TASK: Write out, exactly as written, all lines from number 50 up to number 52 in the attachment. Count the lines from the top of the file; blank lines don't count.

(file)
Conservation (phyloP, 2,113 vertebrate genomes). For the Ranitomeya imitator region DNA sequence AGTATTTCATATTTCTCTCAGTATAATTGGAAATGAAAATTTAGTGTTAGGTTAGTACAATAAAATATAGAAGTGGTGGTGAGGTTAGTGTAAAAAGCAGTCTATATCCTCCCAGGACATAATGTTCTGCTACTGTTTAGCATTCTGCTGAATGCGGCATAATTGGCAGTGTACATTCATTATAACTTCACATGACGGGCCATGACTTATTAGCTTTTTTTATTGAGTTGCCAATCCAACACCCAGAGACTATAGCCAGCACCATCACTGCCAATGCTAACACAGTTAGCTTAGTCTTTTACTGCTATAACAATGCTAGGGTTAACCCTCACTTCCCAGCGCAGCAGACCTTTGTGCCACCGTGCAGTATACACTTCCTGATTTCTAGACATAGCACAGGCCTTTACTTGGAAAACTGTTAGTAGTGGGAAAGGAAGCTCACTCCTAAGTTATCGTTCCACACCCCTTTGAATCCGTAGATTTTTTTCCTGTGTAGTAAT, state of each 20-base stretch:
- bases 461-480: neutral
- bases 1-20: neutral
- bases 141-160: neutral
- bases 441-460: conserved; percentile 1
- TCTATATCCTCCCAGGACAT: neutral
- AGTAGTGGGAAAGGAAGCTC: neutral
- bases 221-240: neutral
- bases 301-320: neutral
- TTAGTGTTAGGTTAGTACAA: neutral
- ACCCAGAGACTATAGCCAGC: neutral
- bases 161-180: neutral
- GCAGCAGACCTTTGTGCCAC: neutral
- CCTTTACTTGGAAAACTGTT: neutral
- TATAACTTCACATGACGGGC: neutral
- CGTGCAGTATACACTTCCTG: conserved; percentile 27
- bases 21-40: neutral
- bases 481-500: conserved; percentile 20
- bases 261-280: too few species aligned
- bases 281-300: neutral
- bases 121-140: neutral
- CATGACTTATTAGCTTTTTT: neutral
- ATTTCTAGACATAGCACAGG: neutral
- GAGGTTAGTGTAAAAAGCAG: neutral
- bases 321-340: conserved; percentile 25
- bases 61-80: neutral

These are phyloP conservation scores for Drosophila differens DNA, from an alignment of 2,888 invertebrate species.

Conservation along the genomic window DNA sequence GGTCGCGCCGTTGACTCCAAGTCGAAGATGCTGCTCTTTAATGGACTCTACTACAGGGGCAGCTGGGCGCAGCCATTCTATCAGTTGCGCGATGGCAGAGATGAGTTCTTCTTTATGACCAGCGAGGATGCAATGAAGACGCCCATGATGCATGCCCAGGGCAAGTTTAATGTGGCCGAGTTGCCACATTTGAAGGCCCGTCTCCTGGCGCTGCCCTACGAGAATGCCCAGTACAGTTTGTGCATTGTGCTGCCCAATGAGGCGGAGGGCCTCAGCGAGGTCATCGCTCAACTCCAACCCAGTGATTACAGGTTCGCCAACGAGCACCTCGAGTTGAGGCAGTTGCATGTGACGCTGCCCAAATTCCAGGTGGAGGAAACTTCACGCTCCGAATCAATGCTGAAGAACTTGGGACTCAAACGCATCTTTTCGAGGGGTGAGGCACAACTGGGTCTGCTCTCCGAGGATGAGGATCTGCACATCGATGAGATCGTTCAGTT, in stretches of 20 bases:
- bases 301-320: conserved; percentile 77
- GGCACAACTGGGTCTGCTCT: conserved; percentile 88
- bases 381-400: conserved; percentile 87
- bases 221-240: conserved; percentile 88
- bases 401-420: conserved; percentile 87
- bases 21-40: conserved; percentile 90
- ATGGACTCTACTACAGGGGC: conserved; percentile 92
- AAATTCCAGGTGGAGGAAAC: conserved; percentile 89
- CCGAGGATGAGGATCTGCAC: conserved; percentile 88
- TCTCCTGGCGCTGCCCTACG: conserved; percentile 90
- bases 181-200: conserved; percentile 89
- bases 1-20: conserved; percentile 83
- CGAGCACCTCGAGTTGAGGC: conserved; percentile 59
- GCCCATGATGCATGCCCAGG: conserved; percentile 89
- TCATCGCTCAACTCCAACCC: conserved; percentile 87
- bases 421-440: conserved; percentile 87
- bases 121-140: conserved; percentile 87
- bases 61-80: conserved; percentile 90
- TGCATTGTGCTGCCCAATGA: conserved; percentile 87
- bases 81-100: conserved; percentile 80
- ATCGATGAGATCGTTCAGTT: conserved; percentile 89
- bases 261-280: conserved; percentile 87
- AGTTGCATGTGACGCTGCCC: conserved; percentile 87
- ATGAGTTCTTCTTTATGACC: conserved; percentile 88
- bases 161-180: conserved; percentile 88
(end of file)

- bases 261-280: conserved; percentile 87
- AGTTGCATGTGACGCTGCCC: conserved; percentile 87
- ATGAGTTCTTCTTTATGACC: conserved; percentile 88